The narrative that nonwhite people will soon outnumber white people is not only divisive, but also false.
In recent years, demographers and pundits have latched on to the idea that, within a generation, the United States will inevitably become a majority-minority nation, with nonwhite people outnumbering white people. In the minds of many Americans, this ethno-racial transition betokens political, cultural, and social upheaval, because a white majority has dominated the nation since its founding. But our research on immigration, public opinion, and racial demography reveals something quite different: By softening and blurring racial and ethnic lines, diversity is bringing Americans together more than it is tearing the country apart.
The majority-minority narrative contributes to our national polarization. Its depiction of a society fractured in two, with one side rising while the other subsides, is inherently divisive because it implies winners and losers. It has bolstered white anxiety and resentment of supposedly ascendant minority groups, and has turned people against democratic institutions that many conservative white Americans and politicians consider complicit in illegitimate minority empowerment. At the extreme, it nurtures conspiratorial beliefs in a racist “replacement” theory, which holds that elites are working to replace white people with minority immigrants in a “stolen America.”
The narrative is also false. By rigidly splitting Americans into two groups, white versus nonwhite, it reinvents the discredited 19th-century “one-drop rule” and applies it to a 21st-century society in which the color line is more fluid than it has ever been.
In reality, racial diversity is increasing not only at a nationwide level but also within American families—indeed within individual Americans. Nearly three in 10 Asian, one in four Latino, and one in five Black newlyweds are married to a member of a different ethnic or racial group. More than three-quarters of these unions are with a white partner. For more and more Americans, racial integration is embedded in their closest relationships.
Multiracial identities are gaining public recognition and approval. Numerous young Americans consider themselves both white and members of a minority racial or ethnic group. One in every nine babies born in the U.S. today will be raised in a mixed minority-and-white family, and this group is steadily growing. These children have kin networks—including grandparents, aunts and uncles, and cousins—that include both white people and minorities. Among Latinos, identifying as white or as simply “American” is common, and belies the notion that Latinos should be classified monolithically as nonwhite.
Furthermore, most Americans of both white and minority descent are not positioned as minorities in American society. For example, people who identify as Hispanic and white, or Asian and white, tend to start life in more economically favorable situations than most minority groups, are typically raised in largely white communities, have above-average educational outcomes and adulthood incomes, and frequently marry white people. They have fluid identities that are influenced by both minority and white ancestries.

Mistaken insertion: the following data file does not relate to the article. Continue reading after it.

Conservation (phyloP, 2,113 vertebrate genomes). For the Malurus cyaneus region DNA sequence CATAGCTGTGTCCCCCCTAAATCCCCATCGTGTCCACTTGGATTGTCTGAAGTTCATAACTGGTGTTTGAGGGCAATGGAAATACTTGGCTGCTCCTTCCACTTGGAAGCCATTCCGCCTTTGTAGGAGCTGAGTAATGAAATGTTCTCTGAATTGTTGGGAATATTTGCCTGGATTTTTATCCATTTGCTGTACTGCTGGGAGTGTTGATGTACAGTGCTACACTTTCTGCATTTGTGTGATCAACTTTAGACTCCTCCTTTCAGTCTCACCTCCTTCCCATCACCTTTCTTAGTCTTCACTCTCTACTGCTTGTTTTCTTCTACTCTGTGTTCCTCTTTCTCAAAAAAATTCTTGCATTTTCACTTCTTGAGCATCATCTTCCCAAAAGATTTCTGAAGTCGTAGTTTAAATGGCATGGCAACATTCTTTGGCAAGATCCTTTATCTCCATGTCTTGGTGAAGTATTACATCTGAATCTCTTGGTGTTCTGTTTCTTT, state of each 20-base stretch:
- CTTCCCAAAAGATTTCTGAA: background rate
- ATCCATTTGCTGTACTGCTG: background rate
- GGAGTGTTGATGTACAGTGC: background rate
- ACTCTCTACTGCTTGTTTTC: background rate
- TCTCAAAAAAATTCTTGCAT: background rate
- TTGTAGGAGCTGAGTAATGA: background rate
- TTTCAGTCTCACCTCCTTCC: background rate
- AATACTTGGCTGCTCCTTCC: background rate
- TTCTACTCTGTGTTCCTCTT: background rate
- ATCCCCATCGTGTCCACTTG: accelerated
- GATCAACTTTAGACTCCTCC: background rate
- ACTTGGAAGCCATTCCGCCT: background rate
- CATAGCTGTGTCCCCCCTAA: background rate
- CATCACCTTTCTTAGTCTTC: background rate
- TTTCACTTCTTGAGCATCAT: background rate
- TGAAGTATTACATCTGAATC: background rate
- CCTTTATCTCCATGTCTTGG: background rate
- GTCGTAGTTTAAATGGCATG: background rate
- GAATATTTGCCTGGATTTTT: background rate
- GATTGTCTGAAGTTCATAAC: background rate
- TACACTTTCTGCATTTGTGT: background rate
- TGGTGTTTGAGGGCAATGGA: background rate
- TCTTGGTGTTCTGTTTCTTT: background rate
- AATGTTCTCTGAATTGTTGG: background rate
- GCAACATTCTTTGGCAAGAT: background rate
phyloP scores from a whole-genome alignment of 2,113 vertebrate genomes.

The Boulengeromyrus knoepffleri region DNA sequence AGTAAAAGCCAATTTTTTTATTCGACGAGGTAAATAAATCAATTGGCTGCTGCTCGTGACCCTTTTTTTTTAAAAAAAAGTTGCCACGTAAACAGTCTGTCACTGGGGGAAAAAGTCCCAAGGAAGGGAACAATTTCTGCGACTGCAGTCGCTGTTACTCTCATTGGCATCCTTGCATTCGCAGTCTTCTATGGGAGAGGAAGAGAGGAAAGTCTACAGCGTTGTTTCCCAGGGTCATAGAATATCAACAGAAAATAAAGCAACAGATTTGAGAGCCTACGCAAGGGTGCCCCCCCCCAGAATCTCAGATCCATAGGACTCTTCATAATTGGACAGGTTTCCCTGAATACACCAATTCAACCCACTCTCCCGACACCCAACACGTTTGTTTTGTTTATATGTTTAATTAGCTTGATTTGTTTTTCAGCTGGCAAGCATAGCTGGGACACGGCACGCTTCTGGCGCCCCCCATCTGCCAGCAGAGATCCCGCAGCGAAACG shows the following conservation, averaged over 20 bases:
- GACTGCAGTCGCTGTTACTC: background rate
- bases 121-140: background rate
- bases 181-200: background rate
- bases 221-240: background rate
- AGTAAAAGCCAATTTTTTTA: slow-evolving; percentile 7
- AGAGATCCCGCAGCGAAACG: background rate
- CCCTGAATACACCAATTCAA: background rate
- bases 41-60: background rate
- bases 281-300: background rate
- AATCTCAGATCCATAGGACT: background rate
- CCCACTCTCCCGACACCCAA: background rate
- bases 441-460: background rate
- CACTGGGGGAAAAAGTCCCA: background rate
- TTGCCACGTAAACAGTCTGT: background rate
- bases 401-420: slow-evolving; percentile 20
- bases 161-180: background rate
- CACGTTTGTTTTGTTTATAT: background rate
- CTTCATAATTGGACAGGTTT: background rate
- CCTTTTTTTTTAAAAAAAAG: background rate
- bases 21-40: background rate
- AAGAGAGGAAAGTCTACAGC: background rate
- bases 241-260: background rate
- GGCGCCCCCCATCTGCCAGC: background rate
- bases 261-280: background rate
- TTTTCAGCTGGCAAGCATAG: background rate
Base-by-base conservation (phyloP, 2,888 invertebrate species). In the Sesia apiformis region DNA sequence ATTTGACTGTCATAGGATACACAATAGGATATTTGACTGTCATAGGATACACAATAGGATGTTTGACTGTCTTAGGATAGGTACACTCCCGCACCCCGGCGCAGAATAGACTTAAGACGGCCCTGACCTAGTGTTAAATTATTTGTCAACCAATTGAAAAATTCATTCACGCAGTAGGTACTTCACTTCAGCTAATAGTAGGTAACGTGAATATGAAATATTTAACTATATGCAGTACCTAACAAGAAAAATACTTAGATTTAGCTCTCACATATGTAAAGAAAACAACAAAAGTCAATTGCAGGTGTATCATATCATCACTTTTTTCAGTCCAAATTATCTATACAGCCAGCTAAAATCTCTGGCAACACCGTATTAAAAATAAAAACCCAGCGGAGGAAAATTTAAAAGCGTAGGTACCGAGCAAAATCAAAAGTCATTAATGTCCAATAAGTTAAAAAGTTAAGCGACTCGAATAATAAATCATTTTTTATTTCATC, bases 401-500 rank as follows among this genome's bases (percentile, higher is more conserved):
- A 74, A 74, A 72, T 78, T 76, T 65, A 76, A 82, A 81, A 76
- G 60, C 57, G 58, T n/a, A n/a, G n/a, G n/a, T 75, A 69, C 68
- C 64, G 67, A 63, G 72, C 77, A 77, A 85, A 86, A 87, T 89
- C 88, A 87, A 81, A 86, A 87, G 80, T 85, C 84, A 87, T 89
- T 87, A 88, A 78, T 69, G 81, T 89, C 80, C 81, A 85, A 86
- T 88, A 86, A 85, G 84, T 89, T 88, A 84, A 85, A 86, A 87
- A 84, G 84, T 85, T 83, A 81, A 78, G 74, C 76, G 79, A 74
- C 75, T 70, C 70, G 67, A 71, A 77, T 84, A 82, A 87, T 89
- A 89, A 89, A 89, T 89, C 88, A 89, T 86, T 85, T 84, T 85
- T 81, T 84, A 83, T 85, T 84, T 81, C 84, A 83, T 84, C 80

I’ve rarely encountered any anti-white hatred (on the rare times I did, it was only from blacks).
A friend says:
Los Angeles was a county with a large white population, a significant but still small Latino population composed mostly of persons with deep roots in the community and not recent migrants, a significant African American population larger in proportion than it is today, and a small Asian population. All you have to do is look at the ethnic and racial origins of the students in the Los Angeles Unified School District every five years or so from 1950. If you want to increase the white population, you can add in the private and parochial schools but that still doesn’t shift the demographics much. Black and white kids have been pushed out and been supplanted by Latinos. Whites have been pushed out of many of the independent school districts in the San Gabriel Valley by Asians (primarily Chinese).
The city council which doesn’t reflect the population of the city has four Latinos (perhaps five if Buscaino is Latino) and three blacks among its fifteen members, one of East Asian descent and one of subcontinental descent. It has two traditional whites, plus two Jews and an Armenian.
The five member board of supervisors has one black and one Latino, and three whites. All five are women and one of them is a well known Lesbian elected official (although she is also probably the smartest and most respected). But you can see how much they pander since four of them voted to put on the ballot that a percentage of expenditures would be locked in to BLM type expenditures. The initiative passed although the tentative court ruling is to enjoin it since you can’t take away budgetary discretion from the duly elected officials. But what does it say that 80% wanted this on the ballot when the population of Blacks in L.A. County hovers around 10%?